“One of the things we’ve seen happening a lot in the studio here is we’ll employ someone as an artist for example. They learn the toolset of Dreams. They start making fantastic art,” says Healey. “But because music, and animation, is one button away from what they’re using, they get tempted to dabble in other disciplines. And so all of the sudden you have artists making whole levels, or a piece of music.”
I can imagine that’s true. The most refreshing bit for me was when I pulled up a premade 3D character model. I took control of its body, hit a record button, and was able to program his movement just by running around a level. No code needed. Having spent too much of my life working inside old versions of Adobe After Effects, grabbing joints of a skeleton, and keyframing them one at a time to induce movement, it was a revelation.
The lazy person’s selling point
But I suspect many people, even most people, who eventually buy Dreams will use it in the lazier way. They’re just going to Dream Surf. It’s basically a mini social feed built into Dreams, which lets you select interesting creations that other, more talented people have created, and try them out. Imagine Twitter, but instead of endless rants about Trump, it’s endless surprising, creative things.
You can choose each experience individually in the feed, or you can actually activate a super lazy mode. It’s like autoplay. When you’re done with one experience, you tap a button and end up in another. The speed of this feed can’t be overstated. Nothing takes more than a couple seconds to load, far more akin to changing channels on a TV than downloading new apps in the App Store.
This speed is due to the engine under the hood. Each game or experience is really just a small series of instructions–a very small file–which tells Dreams what to build on your screen. If Dreams hadn’t been built from scratch, and had opted to use other technologies instead as many games do, this core conceit wouldn’t have been possible.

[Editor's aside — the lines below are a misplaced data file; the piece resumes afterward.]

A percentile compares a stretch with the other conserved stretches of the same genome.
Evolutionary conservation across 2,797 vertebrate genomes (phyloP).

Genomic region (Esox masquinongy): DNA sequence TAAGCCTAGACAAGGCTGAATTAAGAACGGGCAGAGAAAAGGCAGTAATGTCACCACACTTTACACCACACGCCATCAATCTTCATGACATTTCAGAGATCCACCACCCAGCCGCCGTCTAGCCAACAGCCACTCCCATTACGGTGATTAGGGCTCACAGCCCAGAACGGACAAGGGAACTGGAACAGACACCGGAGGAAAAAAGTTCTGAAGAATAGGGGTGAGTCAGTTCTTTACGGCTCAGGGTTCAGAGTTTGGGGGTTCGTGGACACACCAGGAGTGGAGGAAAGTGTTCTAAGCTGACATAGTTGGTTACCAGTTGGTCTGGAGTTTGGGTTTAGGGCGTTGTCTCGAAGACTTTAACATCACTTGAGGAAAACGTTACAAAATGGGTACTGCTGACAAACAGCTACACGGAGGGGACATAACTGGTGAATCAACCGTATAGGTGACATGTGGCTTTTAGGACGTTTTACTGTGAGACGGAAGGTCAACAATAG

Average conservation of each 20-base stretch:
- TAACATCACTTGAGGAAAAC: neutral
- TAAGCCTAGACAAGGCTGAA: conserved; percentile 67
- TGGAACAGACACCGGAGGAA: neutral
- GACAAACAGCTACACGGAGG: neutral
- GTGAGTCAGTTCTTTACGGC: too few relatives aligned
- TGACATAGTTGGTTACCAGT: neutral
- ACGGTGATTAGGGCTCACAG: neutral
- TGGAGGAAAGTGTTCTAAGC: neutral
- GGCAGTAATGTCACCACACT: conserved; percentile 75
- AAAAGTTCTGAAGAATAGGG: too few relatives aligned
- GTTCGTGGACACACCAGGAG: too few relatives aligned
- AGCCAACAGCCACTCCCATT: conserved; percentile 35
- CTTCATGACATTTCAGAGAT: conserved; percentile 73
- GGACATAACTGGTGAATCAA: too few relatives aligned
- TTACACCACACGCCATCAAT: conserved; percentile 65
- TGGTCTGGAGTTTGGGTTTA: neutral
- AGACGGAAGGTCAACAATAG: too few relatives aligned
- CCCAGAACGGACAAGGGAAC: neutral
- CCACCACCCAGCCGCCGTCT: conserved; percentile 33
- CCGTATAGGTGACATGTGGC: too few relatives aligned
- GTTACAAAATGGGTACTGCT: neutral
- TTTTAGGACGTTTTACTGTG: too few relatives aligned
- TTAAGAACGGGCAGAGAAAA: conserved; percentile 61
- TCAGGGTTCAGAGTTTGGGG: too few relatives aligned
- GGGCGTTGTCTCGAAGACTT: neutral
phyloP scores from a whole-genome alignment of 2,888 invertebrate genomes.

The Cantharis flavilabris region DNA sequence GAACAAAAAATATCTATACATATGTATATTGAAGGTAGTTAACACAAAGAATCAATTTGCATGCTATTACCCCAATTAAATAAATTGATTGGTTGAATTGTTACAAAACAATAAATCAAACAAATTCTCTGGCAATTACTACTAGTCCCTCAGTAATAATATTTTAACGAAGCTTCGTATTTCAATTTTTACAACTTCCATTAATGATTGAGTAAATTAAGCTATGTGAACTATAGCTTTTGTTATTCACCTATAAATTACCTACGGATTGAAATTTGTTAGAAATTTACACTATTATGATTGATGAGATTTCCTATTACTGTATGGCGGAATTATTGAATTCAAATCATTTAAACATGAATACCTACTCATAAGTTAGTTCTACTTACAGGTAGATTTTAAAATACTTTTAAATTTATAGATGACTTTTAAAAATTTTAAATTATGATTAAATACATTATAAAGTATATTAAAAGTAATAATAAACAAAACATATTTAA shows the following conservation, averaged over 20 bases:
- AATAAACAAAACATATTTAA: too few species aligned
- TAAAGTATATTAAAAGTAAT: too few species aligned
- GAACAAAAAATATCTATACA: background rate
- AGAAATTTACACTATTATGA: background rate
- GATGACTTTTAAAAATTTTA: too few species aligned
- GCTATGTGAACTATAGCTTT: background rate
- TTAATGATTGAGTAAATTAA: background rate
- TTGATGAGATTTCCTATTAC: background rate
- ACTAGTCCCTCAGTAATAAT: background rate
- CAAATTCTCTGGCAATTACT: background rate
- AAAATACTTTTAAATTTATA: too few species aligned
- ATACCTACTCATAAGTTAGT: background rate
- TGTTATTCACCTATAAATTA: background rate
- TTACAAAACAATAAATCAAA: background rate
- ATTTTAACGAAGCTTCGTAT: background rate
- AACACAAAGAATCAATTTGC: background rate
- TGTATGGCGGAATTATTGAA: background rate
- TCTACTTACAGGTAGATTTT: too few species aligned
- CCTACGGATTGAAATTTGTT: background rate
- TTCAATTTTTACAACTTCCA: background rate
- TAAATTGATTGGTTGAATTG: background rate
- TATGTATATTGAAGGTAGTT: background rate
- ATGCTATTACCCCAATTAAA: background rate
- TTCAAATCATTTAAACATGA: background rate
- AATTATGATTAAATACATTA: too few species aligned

The resulting effect is that Dream Surfing is like cruising through experimental, digital art. You never know what you’re getting next. One moment I’m sitting on a toilet, a first person view with fart and pee controls. The next I’m a hammer with legs, running around knocking in nails. It’s not all genius work. Much is just early experimentation, people playing with the tools and figuring out how to master them. But the cream will float to the top. Media Molecule is committed to hand-selecting the best stuff if necessary. And technically speaking, there aren’t many limitations other than a creator’s own patience building each piece of the puzzle inside Dreams. “You could make a game that lasts 20 years in theory,” says Healey. “You just need time.” In fact, the Dreams commercial release will feature an upcoming single player campaign mode that was designed by Media Molecule inside Dreams itself.
The big picture
Healey has even grander visions for Dreams–detailing all sorts of thoughts the team has that may or may not make their way to market. Could Dreams have a pro version for architects? Will Dreams incorporate partnerships with organizations like Shapeways, so any 3D design could become a 3D print? And will Dreams be able to face one of its biggest challenges: potential copyright enforcement, given that so many players are attempting to recreate, or riff upon, popular games like Super Mario Bros. with corporate-owned characters (even if these clones don’t begin to duplicate the experience of the original).
“When you learn to play guitar, you learn other people’s songs before you learn your songs,” Healey points out. “It’d be a real shame to take away that concept of people remaking famous games.”
Most of all, Healey envisions a day when movies and games made inside Dreams might leave the platform altogether. Technically, you can export movies and music to YouTube or Twitter now. In the future, it’s possible that these games could be exported to Playstation’s digital store, or PC. Sony would have to relinquish or share rights to the titles for that to happen, of course; as of now, everything made in Dreams technically belongs to Sony.
I have no clue if Dreams will ultimately be a hit. So much of a game’s fate comes down to marketing and timing, and a million other things out of Media Molecule’s control. But Dreams is special. It’s an early peek at the future of pixels.